University of Sydney

(This is the final part of my essay “God (and Love) and Family”: you can find the first four parts here.)

My theological studies only lasted a year: in the years since, I’ve often regretted that false start. Now, I’m taking units in Biblical Studies as part of an Arts degree: a more modest approach, without the old vocational intensity. At the outset, my teacher made the distinction between exegesis and hermeneutics. Exegesis is the close study of a text – in this case, the Bible; hermeneutics is the attempt to interpret and apply it to one’s life. My teacher made it clear that hermeneutics had no place in Biblical Studies. It’s an apt summation of my relationship to the Bible these days: it’s an abiding interest, definitely part of my personal culture, but it no longer addresses me with the same powerful voice. I still reflect on it, but I no longer feel compelled to answer it – to conform to or defy it.

This places me in interesting contrast to most of my classmates. Most of them are young, familiar to each other from meetings of the Evangelical Union on campus; they have the energy and the freshness of response of recent converts. They wear T-shirts printed with Christian slogans; they play Hillsong music on their phones in the lulls before tutorials. Their approach to our Biblical Studies classes is very different to mine. It costs them an effort to restrain their hermeneutical instincts: they want to make meaning of everything. In a course on the Old Testament prophets, they leapt on the passages that seem to anticipate Jesus. It’s important to them that the Bible speaks with one voice, so they tend to efface contradictions within the texts. They seek to harmonise it, to make it seem more coherent than it is.

My chief interest is in teasing out the contradictions, the silences, the varied points of view. My classmates may want to harmonise the Bible; I concentrate instead on the differences between its voices, to acknowledge their polyphony. This is not from a desire to debunk or discredit it; there is something grand and very moving about the efforts of the Bible’s many authors to understand their moments in history and their relationship to the divine. I think one of the Bible’s chief virtues is the way it preserves these overlapping perspectives, the way it permits contradictions. The closer you look at it, the looser its weave becomes, and the more the individual threads seem to dangle. The Bible grapples as I do with questions of our purpose here and our relationship to reality: if I no longer find its answers authoritative, I’m still inspired by the attempts at truth it preserves.

My relationship with my father has changed in similar ways. I moved back to Sydney several years ago after living for some time interstate: I see him much more frequently now and our relationship has taken on a new dailiness. This new level of contact has robbed him of the mythic proportions he took on in his periods of absence: he’s man-sized now in my consciousness. This has led to a steady ebbing of fear: he no longer intimidates me the way he did as a giant. The surprise is that I’m less sure now of who he is; or perhaps it would be more accurate to say that proximity has given me a new sense of the contradictions he embodies. Like the Bible, his diversity becomes more apparent under close observation.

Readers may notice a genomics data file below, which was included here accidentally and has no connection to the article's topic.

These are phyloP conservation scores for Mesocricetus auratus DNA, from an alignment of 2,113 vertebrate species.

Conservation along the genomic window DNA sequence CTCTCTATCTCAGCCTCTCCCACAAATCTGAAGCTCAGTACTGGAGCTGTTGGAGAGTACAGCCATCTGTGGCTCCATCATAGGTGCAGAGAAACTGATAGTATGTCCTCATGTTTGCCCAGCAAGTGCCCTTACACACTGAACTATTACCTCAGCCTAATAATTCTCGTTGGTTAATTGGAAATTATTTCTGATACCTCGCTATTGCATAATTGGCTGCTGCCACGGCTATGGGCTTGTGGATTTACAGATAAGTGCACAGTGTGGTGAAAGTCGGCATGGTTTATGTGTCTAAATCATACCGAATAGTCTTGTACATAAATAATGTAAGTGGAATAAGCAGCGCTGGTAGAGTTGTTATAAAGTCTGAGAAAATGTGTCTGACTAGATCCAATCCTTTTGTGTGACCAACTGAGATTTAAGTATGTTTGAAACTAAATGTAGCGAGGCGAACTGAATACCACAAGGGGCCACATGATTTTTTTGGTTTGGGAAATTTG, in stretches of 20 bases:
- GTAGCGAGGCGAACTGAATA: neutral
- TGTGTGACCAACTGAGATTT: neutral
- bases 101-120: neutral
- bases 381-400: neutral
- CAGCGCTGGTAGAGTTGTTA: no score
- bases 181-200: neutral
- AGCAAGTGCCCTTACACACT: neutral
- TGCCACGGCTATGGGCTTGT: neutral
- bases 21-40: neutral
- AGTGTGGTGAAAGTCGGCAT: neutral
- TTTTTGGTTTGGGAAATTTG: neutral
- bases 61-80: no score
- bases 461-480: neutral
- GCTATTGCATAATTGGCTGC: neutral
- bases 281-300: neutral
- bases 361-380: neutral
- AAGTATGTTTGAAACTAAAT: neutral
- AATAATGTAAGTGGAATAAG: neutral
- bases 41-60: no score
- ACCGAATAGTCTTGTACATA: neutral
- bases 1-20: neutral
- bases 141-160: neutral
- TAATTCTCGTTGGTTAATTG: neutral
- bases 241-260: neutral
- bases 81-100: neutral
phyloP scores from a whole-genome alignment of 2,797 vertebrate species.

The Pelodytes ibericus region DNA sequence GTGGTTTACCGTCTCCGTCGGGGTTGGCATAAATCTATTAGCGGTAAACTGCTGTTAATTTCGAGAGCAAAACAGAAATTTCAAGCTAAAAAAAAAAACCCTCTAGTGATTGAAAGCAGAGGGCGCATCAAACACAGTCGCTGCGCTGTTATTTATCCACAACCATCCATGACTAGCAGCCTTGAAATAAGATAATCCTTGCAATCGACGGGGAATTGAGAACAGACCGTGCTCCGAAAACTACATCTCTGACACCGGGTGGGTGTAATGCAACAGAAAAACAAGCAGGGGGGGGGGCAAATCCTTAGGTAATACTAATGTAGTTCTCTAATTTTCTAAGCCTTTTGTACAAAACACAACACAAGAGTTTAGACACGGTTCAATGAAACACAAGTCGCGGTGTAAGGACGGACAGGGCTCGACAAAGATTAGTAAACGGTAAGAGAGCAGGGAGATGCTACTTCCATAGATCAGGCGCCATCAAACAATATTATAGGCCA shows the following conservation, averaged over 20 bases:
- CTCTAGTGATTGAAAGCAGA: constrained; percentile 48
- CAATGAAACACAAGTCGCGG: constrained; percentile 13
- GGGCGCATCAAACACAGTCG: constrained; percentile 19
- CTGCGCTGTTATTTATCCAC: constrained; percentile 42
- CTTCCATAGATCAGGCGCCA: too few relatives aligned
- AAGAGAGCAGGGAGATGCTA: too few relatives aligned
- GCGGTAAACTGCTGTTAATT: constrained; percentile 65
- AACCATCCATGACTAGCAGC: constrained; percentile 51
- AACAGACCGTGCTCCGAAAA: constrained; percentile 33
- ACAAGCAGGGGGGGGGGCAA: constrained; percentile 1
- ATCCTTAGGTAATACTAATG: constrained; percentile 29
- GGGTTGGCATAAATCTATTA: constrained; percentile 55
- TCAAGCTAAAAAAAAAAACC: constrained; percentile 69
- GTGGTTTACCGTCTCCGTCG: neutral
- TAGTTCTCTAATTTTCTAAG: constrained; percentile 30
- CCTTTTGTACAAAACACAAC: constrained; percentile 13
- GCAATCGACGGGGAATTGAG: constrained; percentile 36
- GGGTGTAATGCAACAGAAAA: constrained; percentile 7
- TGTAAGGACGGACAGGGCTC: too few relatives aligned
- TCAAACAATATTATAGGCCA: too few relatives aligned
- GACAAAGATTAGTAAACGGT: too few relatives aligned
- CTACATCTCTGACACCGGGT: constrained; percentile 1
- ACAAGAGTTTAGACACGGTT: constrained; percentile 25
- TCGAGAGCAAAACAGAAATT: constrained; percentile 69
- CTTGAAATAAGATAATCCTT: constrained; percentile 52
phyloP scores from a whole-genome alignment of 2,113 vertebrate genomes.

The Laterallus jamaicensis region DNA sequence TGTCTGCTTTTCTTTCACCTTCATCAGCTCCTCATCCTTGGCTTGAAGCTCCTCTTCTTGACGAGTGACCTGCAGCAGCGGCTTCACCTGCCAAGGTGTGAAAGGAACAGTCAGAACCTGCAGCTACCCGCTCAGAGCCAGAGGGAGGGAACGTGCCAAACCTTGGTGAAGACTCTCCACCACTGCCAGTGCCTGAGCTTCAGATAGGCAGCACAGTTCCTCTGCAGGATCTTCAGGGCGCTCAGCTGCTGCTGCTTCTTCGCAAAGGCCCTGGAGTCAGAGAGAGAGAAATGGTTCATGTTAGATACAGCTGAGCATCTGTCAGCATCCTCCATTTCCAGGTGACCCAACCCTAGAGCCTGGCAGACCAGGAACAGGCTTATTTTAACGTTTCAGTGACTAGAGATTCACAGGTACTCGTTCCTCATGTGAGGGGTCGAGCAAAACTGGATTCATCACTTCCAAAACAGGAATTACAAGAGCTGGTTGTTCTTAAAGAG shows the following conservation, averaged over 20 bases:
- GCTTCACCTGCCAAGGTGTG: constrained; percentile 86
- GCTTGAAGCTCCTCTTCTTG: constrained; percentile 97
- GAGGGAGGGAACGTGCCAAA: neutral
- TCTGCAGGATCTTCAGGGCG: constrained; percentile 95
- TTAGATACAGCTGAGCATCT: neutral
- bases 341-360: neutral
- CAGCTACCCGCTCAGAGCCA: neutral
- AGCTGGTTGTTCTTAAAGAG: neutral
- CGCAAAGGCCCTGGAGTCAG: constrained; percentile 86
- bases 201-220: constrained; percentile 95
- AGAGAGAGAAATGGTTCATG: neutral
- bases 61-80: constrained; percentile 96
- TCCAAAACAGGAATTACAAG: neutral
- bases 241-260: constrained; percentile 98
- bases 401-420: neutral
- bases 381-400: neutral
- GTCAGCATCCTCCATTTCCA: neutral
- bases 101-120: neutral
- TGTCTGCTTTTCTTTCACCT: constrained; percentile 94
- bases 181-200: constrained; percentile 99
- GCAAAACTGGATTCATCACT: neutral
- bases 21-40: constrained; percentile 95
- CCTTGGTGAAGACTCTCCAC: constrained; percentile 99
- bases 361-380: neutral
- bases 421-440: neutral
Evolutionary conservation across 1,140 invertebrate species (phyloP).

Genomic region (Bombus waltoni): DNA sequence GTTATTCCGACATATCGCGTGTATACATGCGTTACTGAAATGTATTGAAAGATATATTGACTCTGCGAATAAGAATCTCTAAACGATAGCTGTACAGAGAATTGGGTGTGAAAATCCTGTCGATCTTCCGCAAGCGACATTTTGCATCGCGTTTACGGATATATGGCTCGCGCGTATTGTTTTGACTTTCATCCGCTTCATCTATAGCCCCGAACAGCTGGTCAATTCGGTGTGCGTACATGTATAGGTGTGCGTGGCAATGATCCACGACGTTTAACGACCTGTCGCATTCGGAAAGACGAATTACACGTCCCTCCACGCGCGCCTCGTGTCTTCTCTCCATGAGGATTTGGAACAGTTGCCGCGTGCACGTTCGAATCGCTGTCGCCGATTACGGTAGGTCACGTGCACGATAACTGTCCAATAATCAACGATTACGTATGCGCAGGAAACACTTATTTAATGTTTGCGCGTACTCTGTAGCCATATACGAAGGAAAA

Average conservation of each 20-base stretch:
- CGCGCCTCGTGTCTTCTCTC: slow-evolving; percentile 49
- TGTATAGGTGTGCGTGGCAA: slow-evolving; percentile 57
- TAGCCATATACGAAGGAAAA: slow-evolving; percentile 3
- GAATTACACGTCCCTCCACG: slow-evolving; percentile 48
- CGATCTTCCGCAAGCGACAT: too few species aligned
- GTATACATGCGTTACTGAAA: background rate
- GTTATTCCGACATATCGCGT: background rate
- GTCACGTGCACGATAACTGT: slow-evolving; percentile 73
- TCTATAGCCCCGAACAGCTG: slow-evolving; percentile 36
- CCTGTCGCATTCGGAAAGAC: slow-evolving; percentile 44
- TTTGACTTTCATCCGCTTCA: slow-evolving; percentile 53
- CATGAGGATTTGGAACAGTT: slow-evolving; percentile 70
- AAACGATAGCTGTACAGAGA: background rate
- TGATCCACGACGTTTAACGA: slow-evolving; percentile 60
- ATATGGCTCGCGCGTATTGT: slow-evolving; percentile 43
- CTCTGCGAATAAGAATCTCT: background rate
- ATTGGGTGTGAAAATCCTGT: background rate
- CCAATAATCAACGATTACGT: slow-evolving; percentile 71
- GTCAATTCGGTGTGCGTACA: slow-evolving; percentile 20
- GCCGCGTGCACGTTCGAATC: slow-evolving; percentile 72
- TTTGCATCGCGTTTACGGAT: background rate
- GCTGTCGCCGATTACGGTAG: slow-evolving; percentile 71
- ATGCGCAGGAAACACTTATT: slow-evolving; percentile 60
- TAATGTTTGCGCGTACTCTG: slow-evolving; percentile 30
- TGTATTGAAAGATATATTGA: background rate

Dad often sits out on the balcony of his apartment, beadily watching the children at play in the complex’s common area: he dislikes their disorderliness, their noise, and complains about them at length. Yet he adores dogs – particularly small, yappy dogs – and lobbied for months to get one until he wore his partner down. He has a slow, rather taciturn temperament (much like mine), but in social settings he adopts a hearty public manner, with a booming voice pitched from the mask of his face: I’m still amazed by the speed with which he can turn this on.

Knowing him better – in more detail – means knowing him less. I no longer expect to arrive at a stable concept of Dad; my feelings about him will never be settled entirely. But this prismatic knowledge – this knowledge in depth – is infinitely more precious than the terrified glimpses I had of him when I was younger. From those glimpses I extrapolated a figure all the more vivid for being so vague. Now, the terrifying certainty born of a lack of information has given way to a love that has room for ambivalence and doubt. This relationship has been achieved, over time, and I would not trade it for anything.

I’ve travelled a similar distance in my relationship with the Christian God. He is the passage to the divine that I am most familiar with; the passage that I will most likely always use. The older I get, though, the more important it seems to me to approach these questions with a modest sense of my limits. The more closely I read the Bible, the more apparent the limits of its authors become: it’s a collection of fellow seekers constrained by their human perceptions. Yet that does not invalidate their efforts or make a relationship with God impossible. The nature of the relationship changes: it becomes a series of enquiries, a habit of reaching out, rather than making or bowing to assertions. It goes without saying that we humans will always come up short in our efforts to comprehend the divine. The attempt is still worthwhile.